‘Messandrierre’ is a quiet little mystery with a strong sense of place and a slowly growing feeling of menace. This is not a brash, action-packed, melodrama. Like the countryside the story is set in, the mystery is best appreciated calmly and patiently.
Messandrierre is a small, fictional village in the sparsely populated hills of Lozére in Occitanie, not far from Mende. The local Gendarme, Jacques Forêt, is a former Investigator from the Paris police who moved to the village in search of q quieter life after a never fully explained trauma. He spends much of his time resolving disputes between farmers, ensuring cars are taxed and traffic is managed and, during the summer, dealing with the problems caused by the arrival of foreign tourists.
Jacques is determined to leave his Parisian life behind him but he can’t rid himself of the analytical mindset he developed there, so, when Missing Persons Reports start to come across his desk, he is the first to recognise the statistical anomaly that they represent and the only one keen to find out what happened to the people who disappeared.
Although much of the book is about Jacques relentlessly but slowly gathering the data that will explain the statistics and lead to a dramatic conclusion, most of the novel is spent bringing the little village to life and establishing Jacques’ character. We see the village through the eyes of two outsiders, Jacques with his policeman’s jaundiced view, and Beth a recently widowed Englishwoman who has inherited from her husband a second home in the village and with whom Jacques is in love. Using outsiders to view the village means that we get a vivid picture of the village and its people but we never really get inside the heads of the locals. This adds to both the mystery and the menace in the story.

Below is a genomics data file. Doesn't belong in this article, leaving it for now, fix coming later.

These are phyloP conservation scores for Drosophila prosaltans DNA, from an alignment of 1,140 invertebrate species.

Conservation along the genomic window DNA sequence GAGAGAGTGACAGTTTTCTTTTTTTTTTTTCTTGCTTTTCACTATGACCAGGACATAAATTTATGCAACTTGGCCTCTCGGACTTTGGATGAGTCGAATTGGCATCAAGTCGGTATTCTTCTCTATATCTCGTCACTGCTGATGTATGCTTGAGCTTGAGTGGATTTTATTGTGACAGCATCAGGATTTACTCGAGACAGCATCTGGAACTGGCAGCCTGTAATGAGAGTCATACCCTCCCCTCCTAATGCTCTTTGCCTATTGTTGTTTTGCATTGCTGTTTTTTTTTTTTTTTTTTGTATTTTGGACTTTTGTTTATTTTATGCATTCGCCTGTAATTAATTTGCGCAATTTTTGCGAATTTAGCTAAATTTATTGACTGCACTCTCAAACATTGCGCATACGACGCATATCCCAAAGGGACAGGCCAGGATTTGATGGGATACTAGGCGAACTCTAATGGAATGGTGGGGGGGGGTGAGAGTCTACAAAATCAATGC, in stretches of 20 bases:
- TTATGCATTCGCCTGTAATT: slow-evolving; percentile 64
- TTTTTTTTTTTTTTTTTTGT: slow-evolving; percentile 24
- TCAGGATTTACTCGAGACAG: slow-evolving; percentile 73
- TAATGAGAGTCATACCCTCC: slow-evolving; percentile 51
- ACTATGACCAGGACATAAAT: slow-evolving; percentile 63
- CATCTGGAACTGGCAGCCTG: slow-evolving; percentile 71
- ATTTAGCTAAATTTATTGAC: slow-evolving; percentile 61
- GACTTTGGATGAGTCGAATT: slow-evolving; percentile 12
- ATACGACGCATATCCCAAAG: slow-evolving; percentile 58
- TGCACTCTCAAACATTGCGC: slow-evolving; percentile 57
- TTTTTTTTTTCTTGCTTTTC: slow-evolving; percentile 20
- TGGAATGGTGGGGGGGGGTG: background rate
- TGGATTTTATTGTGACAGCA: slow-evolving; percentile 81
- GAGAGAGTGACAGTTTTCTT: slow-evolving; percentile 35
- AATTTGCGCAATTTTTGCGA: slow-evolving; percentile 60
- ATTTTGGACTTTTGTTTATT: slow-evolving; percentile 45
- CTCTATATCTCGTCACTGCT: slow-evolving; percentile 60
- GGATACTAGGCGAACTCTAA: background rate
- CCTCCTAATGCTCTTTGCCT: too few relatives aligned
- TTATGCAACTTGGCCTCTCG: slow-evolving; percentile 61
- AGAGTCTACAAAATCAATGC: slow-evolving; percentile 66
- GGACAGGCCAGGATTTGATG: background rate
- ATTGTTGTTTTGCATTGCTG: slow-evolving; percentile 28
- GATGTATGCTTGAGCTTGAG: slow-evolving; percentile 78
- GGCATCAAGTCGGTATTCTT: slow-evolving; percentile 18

I liked the realistically slow pace of the story and I found the place and the people easy to envisage and believe in.
The mystery itself is a little thin but quite plausible. I thought the ending was a little precipitate but it managed to bring the mystery to a close while opening the door for the next novel.
‘Messandrierre’ was a promising start to a series that now stands at five books. It’s not a series I feel an urge to binge read. It’s like a good glass of chardonnay, something to be sipped slowly when I’m in the mood for something light but full of flavour.